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Joe Jurecki
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Spousal support | Penalties for late payment dischargeable in bankruptcy Support payments are not dischargeable in bankruptcy. But what about penalties imposed for failure to pay support? The 1st Circuit Court of Appeals held in a ruling released on November 12, 2009 that $50 per day penalties owed by the husband because his spousal support payments were late are not "in the nature of support." [Note the penalties had accumulated to some $75,000+ over a period of years.] Thus the former husband could discharge them in bankruptcy. According to the court: "The term "domestic support obligation" ("DSO") is a newly defined term in the Bankruptcy Code, as updated by the Bankruptcy Abuse Prevention and Consumer Protection Act of 2005 ("BAPCPA"). See Pub. L. 109-8, 119 Stat. 23 (2005). As relevant here, a DSO is defined as ' . . . a debt that accrues before, on, or after the date of the order for relief in a case under this title, including interest that accrues on that debt as provided under applicable nonbankruptcy law [owed to] a former spouse [and that is] in the nature of alimony, maintenance, or support . . . without regard to whether such debt is expressly so designated. 11 U.S.C. § 101(14A).' " Pursuant to the statute, for an obligation to a former spouse to be considered a DSO, it must actually be in the nature of support. This issue is one of federal bankruptcy law, and not state law. The 1st Circuit Court disagreed with the lower bankruptcy court, which had said that the $50/day penalty "looks, smells, and feels too much like attorneys' fees collecting alimony and support payments, which have historically . . . been treated as in the same nature" as alimony. Rather, the 1st Circuit concluded that [the ex-wife's] claim is a general unsecured claim not entitled to priority status and can be discharged in [the ex-husband's] bankruptcy. See 11 U.S.C. §§ 523(a)(15), 1328(a)(2). http://www.scribd. com/doc/22941950 /In-re-Smith
I have been watching this case for sometime now and will see if we can get it added to the MI Supreme court filing. This should add weight to the issue of inability to pay vs strict liability in the parks, likine, and harris cases
I see some of the points in this however I see it a bit different with the mass of information out there on the net. I know people who are great at working on old cars yet they do not have the technology to scan the new ones so they often take a car that needs work to a shop to get it diagnosed for a small fee then they take that valuable information and fix it themselves since doing the work wasn't the issue. I think that this might be somewhat along those lines in my mind. Many lawyers will give you a free intial visit and then go into great detail of the things they would do or file on your behalf. With that valuable information you can do a simple google search and likely find the same documents ready to edit to your needs. What is ironic is that you can sue for malpractice yet so far you are not able to claim ineffective counsel in our family courts since you have no RIGHT to counsel. I took this issue to the COA in my own case yet they denied it and I had other fish in the fryer to proceed with and let this issue die. In my mind you hire a lawyer for a few reasons. 1. They have a record of fighting a good fight on behalf of thier client which means they either do thier homework or are respected/ connected to the local judges. 2. They have a fluid style of writing that can wrap both the legal and technical issues of the case into one. This is a gift you have or you do not from my experience. If reading your brief is dry you will likely lose half of your arguements no matter how right they are. 3. Probably the most important I would think is for piece of mind. I would not go into any court without some basic knowledge or homework on my own behalf so that way I know enough to keep my lawyer honest and working for me. Even with that basic knowledge there are things that someone who has been in any job for a period of time will do because its second nature to them by now and they keep up to date enough to pull a rabbit out of the hat if needed. Most of the time if you run into something unexpected and you have a good lawyer on your side you can at least minimize the damage or dig enough of a footing to revisit the issue on appeal by preserving the arguements. Any fool can file most anything this day in age but the price of knowing its right far outweights having to revisit the issue after time has diluted your stance As for malpractice the time lines are very tight and its very expensive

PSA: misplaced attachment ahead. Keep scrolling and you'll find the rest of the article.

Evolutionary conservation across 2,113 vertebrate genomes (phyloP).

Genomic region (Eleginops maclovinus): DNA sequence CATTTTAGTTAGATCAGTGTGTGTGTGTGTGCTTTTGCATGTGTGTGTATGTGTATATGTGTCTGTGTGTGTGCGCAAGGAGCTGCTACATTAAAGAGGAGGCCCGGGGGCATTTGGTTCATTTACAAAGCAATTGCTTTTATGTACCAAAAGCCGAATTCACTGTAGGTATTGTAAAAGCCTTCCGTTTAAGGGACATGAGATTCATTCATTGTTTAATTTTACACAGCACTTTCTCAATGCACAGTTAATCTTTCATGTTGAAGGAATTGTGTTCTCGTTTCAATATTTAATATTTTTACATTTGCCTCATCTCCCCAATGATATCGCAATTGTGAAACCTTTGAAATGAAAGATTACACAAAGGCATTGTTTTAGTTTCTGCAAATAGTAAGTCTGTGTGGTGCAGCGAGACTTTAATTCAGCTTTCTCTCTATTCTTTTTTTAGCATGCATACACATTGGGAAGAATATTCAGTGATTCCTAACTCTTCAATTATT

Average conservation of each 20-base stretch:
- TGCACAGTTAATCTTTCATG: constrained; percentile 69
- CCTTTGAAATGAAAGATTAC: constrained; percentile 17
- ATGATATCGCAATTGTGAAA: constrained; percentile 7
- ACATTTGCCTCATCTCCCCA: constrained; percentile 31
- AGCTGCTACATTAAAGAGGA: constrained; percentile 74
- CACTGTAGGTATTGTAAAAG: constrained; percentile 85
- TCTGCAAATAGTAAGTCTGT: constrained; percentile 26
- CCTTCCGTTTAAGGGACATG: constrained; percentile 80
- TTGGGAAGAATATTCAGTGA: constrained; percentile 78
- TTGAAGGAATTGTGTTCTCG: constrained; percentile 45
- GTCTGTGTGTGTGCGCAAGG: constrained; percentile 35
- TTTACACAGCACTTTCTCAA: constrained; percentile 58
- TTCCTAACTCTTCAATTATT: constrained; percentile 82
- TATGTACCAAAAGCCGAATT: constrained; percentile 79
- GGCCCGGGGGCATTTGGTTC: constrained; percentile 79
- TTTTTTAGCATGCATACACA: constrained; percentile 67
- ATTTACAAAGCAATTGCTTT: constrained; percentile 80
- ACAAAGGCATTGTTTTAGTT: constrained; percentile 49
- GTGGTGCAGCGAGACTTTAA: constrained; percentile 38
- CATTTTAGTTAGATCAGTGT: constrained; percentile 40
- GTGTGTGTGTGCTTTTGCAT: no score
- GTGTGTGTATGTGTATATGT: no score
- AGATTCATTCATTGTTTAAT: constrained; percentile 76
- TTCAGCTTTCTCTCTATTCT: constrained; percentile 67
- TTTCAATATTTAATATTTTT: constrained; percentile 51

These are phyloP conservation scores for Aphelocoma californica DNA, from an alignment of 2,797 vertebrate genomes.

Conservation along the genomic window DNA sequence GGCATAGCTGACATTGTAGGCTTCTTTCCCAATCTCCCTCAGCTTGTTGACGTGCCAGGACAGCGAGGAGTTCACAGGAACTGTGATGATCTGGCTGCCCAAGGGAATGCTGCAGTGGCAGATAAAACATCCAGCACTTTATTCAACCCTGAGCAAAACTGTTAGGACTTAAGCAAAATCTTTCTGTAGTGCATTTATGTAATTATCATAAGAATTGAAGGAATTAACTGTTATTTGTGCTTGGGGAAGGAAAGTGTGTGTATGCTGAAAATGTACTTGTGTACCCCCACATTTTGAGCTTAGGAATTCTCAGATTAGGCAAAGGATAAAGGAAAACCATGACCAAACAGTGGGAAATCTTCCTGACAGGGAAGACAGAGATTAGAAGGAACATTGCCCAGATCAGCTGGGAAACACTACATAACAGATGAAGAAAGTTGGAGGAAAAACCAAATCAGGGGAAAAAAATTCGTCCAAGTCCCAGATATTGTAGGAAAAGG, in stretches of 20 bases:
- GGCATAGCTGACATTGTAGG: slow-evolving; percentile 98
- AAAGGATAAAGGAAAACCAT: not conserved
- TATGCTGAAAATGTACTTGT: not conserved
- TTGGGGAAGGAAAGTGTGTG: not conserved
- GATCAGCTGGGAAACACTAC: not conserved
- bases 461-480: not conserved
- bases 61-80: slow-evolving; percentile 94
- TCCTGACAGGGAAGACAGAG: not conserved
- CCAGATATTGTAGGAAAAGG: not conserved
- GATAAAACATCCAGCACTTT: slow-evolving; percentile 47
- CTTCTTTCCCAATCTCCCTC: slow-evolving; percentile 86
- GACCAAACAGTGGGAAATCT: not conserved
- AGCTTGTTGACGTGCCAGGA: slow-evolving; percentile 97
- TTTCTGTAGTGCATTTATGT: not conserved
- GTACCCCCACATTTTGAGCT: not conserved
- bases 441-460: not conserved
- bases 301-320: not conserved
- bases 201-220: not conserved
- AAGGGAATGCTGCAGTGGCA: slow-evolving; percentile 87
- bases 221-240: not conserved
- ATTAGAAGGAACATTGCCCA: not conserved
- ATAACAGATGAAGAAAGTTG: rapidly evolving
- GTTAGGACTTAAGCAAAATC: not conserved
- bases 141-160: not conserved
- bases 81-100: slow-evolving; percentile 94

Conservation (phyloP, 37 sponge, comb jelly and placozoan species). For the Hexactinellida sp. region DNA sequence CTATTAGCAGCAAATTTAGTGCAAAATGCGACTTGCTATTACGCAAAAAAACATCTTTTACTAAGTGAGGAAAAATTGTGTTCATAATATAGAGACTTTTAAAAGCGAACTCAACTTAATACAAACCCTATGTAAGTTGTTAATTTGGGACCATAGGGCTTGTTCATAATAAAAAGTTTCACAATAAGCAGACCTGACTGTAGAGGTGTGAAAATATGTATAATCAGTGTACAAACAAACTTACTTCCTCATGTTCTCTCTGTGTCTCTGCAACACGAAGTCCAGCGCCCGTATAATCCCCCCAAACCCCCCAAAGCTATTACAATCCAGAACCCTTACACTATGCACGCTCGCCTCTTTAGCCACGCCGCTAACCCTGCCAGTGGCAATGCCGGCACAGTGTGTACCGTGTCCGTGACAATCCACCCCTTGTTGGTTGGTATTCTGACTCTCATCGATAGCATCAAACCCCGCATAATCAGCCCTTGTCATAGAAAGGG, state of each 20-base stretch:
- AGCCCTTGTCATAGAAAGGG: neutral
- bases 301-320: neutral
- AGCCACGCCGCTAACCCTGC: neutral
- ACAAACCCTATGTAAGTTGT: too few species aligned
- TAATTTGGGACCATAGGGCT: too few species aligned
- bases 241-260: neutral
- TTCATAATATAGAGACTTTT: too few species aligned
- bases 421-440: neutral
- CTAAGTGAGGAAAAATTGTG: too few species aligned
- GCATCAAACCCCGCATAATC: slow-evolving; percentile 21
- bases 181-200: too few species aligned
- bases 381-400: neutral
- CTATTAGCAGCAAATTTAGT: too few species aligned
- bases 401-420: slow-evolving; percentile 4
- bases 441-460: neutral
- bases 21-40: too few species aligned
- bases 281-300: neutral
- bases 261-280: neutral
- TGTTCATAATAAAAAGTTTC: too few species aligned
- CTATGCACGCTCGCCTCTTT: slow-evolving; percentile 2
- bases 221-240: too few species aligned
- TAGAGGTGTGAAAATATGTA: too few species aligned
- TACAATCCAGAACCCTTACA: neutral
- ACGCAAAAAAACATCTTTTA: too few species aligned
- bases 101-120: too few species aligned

What are the options and any built in safety measures for the rights of the father or extended family in a drop off situation? http://www.legislature.mi.gov/documents/mcl/pdf/mcl-288-1939-XII.pdf
If you can not afford the filing fees then you have the option to file a motion to waive fees for indigence. More lawyers should be using this as well with thier poor clients instead of just paying the fees have them fill out a simple 1 page form.
I hope they are aware of the powery v wells case to sight in thier brief as this case set the ground work to stop these disruptive moves in thier tracks when both parents are activily involved in raising the children
Guess they have never heard of the Troxel case and the long list of supporting caselaw against them in this country
I also do not think it will stand if challenged in the federal courts and have brought this up to a few of the people who were fighting for this
Congrats on the recognition. I am glad the trackers see this as a valuable site as well. I often post links on my various sites to your articles since the issues in the realm of family court are vast and getting up to date info is criticle when fighting for your children
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Dec 6, 2009